gorse

A Jurassic experience

Only a couple of miles from the Jurassic Coast, but here were giant ferns, a tree canopy that excluded the light and a stony track leading deeper and deeper into woodland. The silence was profound, yet any slight noise seemed magnified in that enclosed environment. The dogs ran on ahead, plunging into the deep green undergrowth. We followed more slowly, stones pressing uncomfortably through the soles of our shoes.

Then a strange noise stopped us. It sounded like a huge bullfrog croaking nearby. After a minute or two we realised, after my friend checked on her mobile phone, it must be a deer rutting. We couldn’t see it, but its rhythmic grunting sounded quite close. Another answered from the opposite direction. We turned to walk on but a loud piercing cry came from overhead. It was beginning to feel even more like Jurassic Park … We looked up almost expecting to see a pterodactyl fly out of the canopy. A large buzzard wheeled above, primary feathers silhouetted against a small patch of sky, its cry echoing among the trees.

Warm damp air made it feel clammy and claustrophobic. I looked up to see a gap in the canopy where a tree had been struck by lightning. The bare trunk pointed a jagged finger at the sky. Spikes of gorse with luminous yellow flowers bordered the path. In the hollows were dark peaty pools. As we emerged into a lighter area, soft mauve grasses with feathery seed heads signalled a change in the habitat and we left the primeval forest for open heath-land.

Hedges and Edges

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In the sheltered valleys the matt greys and browns of winter hedges have been replaced by greens and silvers. Willows on the edge of the water meadows glow like candles. Even before leaves have appeared it is as if the sap is gleaming through the bark, as trees and hedges come back to life. Blackthorn, wild damson and cherry are flowering in a snowstorm of blossom – and now a traditional Blackthorn winter seems to be following with cold northerly winds.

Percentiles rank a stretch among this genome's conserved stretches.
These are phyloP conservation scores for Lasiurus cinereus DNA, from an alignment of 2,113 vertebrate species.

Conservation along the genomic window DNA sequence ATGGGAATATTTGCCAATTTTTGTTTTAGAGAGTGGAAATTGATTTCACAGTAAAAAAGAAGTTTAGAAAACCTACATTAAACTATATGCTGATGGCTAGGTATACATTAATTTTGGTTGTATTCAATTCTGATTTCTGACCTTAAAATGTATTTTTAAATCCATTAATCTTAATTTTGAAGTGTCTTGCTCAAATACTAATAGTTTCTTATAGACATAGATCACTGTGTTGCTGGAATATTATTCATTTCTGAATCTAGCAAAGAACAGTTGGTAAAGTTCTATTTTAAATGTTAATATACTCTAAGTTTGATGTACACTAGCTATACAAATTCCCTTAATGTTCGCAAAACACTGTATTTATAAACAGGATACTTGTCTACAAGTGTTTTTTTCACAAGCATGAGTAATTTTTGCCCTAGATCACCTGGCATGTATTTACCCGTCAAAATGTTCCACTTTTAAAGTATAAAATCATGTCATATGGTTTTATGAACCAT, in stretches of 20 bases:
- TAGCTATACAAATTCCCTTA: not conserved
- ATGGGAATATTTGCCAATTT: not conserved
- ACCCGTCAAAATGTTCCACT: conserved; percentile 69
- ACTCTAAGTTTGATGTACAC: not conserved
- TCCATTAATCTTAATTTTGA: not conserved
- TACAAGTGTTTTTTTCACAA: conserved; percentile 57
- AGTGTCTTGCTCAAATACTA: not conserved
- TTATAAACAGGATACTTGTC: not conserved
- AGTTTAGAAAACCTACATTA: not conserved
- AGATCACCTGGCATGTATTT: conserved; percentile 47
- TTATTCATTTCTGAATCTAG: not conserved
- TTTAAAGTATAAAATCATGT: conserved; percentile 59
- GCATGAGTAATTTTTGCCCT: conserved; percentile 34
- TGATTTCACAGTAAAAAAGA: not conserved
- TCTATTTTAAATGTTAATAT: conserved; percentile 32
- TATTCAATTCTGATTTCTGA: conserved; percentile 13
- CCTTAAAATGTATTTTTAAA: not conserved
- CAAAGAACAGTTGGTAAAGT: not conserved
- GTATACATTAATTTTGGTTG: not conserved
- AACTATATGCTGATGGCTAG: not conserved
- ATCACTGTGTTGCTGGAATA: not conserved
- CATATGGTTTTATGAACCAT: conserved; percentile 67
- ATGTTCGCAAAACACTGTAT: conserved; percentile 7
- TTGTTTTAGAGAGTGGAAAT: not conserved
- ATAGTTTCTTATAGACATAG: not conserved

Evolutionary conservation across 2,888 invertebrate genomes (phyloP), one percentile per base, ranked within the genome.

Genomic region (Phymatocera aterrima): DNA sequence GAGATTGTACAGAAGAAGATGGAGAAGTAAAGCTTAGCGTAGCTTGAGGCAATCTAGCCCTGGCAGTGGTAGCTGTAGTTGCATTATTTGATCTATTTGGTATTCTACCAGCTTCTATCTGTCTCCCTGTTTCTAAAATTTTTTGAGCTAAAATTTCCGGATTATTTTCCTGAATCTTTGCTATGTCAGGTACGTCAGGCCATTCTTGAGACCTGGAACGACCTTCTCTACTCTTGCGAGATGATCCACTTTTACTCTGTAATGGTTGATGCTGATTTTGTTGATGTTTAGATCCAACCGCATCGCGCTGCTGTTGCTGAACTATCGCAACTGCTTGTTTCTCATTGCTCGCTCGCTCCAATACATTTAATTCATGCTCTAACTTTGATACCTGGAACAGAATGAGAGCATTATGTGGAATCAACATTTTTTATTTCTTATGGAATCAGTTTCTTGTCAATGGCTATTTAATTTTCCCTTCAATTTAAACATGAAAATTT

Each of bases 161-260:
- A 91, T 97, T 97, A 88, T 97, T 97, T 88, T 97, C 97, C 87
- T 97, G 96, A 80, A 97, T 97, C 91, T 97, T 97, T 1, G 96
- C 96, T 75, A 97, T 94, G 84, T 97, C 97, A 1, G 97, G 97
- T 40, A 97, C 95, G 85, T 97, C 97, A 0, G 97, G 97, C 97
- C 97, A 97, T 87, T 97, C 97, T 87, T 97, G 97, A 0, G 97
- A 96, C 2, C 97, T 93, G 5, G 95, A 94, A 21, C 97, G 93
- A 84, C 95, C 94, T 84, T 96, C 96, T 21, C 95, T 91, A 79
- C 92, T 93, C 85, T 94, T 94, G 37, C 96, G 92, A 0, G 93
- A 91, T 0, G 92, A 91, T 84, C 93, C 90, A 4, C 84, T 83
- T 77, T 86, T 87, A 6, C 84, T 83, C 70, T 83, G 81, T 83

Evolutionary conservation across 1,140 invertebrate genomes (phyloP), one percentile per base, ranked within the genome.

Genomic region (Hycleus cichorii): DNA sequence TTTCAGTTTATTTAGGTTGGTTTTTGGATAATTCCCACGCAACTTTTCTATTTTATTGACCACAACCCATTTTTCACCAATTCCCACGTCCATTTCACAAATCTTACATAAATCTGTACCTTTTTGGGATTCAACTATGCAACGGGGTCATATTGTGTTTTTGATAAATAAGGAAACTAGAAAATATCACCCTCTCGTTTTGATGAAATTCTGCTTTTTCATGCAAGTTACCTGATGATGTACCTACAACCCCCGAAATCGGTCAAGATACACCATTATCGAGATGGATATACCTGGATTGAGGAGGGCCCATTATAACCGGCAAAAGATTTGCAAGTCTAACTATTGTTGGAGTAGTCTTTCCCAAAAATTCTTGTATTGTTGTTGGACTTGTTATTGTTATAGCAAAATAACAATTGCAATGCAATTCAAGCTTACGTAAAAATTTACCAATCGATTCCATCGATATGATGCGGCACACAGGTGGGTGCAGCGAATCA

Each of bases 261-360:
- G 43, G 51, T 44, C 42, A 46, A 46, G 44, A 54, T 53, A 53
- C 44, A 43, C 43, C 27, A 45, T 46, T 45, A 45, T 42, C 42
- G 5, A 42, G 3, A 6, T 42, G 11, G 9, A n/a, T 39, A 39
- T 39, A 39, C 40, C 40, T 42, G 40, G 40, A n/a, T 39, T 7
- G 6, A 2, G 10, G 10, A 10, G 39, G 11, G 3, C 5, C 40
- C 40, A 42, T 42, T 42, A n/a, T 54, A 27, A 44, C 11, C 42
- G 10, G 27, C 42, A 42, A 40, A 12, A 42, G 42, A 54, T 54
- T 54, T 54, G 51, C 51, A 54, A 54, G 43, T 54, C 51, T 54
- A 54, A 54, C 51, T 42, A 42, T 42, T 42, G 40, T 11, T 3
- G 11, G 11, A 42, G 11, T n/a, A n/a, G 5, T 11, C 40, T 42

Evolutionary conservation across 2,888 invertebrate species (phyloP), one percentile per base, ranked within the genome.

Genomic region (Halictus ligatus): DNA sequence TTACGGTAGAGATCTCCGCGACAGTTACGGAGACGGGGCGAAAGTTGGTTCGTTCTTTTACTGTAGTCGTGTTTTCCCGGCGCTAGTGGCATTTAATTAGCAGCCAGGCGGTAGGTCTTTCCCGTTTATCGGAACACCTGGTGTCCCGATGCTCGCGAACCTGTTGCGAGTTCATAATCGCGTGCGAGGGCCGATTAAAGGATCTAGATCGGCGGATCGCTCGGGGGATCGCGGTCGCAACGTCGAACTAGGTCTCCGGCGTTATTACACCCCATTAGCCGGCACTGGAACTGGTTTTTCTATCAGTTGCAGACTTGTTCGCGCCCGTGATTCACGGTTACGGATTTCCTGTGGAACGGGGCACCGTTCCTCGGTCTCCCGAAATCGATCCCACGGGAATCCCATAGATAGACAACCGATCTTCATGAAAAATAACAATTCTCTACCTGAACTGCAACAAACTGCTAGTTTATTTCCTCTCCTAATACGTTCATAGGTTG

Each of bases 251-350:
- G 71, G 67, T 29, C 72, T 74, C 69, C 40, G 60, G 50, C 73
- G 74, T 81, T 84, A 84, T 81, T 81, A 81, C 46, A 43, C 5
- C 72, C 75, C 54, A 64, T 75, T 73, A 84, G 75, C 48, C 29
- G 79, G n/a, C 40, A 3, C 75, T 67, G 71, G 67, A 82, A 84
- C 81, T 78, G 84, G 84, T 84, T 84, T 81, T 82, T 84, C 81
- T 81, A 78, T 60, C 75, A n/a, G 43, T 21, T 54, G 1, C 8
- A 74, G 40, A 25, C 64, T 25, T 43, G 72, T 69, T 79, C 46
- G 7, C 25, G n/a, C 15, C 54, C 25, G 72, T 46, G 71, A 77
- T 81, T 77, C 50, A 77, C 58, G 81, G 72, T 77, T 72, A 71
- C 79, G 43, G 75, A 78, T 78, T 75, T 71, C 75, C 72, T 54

In the last few days leaves have started to unfurl, as if plants have a built-in mechanism telling them when it is the equinox. Deep inside there must be light sensors weighing the daylight and triggering growth when day and night are equal. Even Horse Chestnuts are starting to come into leaf.

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However, nearer the coast, hedges have a different story to tell. Where sea spray had been driven inland during the winter storms, the hedges have been salt-burnt on their seaward sides. Gorse is brown and stunted. Conifers and other evergreens have shrivelled where the salty winds scorched their leaves. The only colour on the seaside hedges is bright green lichen, indicating the purity of the air.  Thorn trees are bent and arthritic, twisted from the strength of the gales off the sea. Spring is taking longer to arrive here on the exposed hills and coasts.

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